on salmonids between the breakwaters. Photo-identification (see
below) of individual animals has shown that the bottlenose dolphins
off Aberdeen belong to the 'Moray Firth population', estimated at
approximately 130 animals.
White-beaked dolphin (Lagenorhynchus
white-beaked dolphin is a summer visitor to Aberdeenshire waters,
occurring primarily between June and September. This is
considered to be the most numerous dolphin species in North Sea
waters, although its biology and ecology are not well understood.
White-beaked dolphins occur predominantly in pelagic waters, and
they appear to move into Aberdeenshire coastal waters seasonally.
Groups range from three or four individuals to aggregations
exceeding 30 animals, and often include calves and juveniles.
White-beaked dolphins are easily distinguished from bottlenose
dolphins by the white blaze along their flanks, white beak and white
'saddle' patch behind the dorsal fin.
Minke whale (Balaenoptera
whales are the only baleen whale species to commonly occur within
North Sea waters. This species can be seen from headlands along the
Aberdeenshire coast, and has even been recorded from sandy beaches
such as Aberdeen and Balmedie. Minke whales are usually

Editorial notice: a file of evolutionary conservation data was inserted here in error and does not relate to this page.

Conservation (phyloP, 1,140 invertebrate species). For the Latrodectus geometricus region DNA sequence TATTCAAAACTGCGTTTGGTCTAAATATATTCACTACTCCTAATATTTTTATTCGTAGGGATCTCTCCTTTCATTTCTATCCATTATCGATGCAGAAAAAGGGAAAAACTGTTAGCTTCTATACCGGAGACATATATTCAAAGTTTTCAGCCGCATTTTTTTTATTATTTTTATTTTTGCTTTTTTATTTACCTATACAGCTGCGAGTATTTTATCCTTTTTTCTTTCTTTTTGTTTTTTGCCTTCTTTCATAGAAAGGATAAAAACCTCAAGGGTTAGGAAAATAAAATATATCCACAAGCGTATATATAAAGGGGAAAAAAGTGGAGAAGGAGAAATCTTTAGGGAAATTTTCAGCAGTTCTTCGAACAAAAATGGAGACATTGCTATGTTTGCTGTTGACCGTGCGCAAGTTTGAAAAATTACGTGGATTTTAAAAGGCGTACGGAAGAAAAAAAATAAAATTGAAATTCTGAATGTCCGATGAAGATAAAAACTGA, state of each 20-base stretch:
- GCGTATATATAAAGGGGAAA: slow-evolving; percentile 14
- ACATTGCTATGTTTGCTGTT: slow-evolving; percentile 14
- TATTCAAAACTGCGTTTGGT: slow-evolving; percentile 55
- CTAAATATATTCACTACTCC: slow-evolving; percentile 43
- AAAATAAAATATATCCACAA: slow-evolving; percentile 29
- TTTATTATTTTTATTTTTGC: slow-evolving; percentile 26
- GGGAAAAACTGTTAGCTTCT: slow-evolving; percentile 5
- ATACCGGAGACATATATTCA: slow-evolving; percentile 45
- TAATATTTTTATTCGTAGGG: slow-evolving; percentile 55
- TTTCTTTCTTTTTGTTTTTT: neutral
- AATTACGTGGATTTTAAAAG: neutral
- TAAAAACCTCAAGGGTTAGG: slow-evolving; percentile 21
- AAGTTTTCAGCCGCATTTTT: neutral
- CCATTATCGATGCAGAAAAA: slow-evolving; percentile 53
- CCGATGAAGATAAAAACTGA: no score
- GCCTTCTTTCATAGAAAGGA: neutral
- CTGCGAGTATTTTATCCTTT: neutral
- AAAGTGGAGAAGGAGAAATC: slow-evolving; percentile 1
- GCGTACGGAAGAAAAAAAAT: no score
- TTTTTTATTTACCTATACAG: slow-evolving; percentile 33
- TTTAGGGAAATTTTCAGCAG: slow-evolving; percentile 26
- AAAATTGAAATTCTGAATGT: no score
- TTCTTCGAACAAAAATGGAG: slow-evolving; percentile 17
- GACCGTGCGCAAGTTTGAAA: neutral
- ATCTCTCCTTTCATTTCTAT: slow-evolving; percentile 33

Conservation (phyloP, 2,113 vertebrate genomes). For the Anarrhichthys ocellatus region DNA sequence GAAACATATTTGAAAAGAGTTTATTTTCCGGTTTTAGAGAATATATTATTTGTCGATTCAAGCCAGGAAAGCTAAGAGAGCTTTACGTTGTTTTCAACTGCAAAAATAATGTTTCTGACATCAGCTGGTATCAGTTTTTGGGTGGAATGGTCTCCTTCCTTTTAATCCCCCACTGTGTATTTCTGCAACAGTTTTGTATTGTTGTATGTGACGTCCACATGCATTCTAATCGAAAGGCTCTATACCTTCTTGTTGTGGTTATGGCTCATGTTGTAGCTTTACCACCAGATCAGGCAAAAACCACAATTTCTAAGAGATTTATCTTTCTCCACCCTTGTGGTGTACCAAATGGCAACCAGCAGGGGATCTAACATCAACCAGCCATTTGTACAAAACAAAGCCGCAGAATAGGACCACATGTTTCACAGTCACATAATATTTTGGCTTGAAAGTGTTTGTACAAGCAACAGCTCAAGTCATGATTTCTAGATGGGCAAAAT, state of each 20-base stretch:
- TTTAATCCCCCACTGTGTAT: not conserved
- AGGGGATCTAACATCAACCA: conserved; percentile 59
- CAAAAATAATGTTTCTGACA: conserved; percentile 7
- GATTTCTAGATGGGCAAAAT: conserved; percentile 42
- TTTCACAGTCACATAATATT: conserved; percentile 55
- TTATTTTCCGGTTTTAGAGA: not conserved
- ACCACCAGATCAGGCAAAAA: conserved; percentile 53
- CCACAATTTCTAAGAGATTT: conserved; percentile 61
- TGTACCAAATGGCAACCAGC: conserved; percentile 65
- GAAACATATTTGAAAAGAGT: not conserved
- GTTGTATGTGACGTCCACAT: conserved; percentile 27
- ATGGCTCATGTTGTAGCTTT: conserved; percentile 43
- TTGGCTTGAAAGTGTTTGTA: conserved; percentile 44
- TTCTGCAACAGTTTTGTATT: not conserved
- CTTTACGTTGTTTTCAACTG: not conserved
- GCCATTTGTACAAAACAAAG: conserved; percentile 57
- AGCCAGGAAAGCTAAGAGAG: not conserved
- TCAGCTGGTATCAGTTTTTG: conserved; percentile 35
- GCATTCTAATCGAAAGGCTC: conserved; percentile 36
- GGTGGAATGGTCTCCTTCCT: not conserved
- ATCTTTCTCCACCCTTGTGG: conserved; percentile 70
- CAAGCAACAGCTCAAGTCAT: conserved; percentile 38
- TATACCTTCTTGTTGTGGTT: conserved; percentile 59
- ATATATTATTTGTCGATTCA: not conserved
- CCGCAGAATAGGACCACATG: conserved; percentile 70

recorded as single animals. Numbers appear to peak in July and
August, however whales have been recorded off Aberdeenshire at most
times of year including the winter months.
Harbour porpoise (Phocoena
harbour porpoise is the smallest cetacean occurring off
Aberdeenshire, reaching around 1.5 m length. It occurs in the
region throughout the year, though peak numbers are recorded in the
summer between June and September. Porpoises are typically
recorded in groups of 1 to 5 animals, although aggregations of 20 or
more animals may occur when feeding conditions are favourable.
This species may be seen anywhere along the coast, including
Aberdeen Harbour mouth.
Photo-identification as a research
The study of bottlenose dolphins and many other cetacean
species worldwide relies predominantly on photo-identification methods,
where individual animals are photographed and then later identified from
their unique markings. This process can used to catalogue the
movements of individual animals over space and time using a mark-recapture
principle, producing information on dolphin distribution and seasonal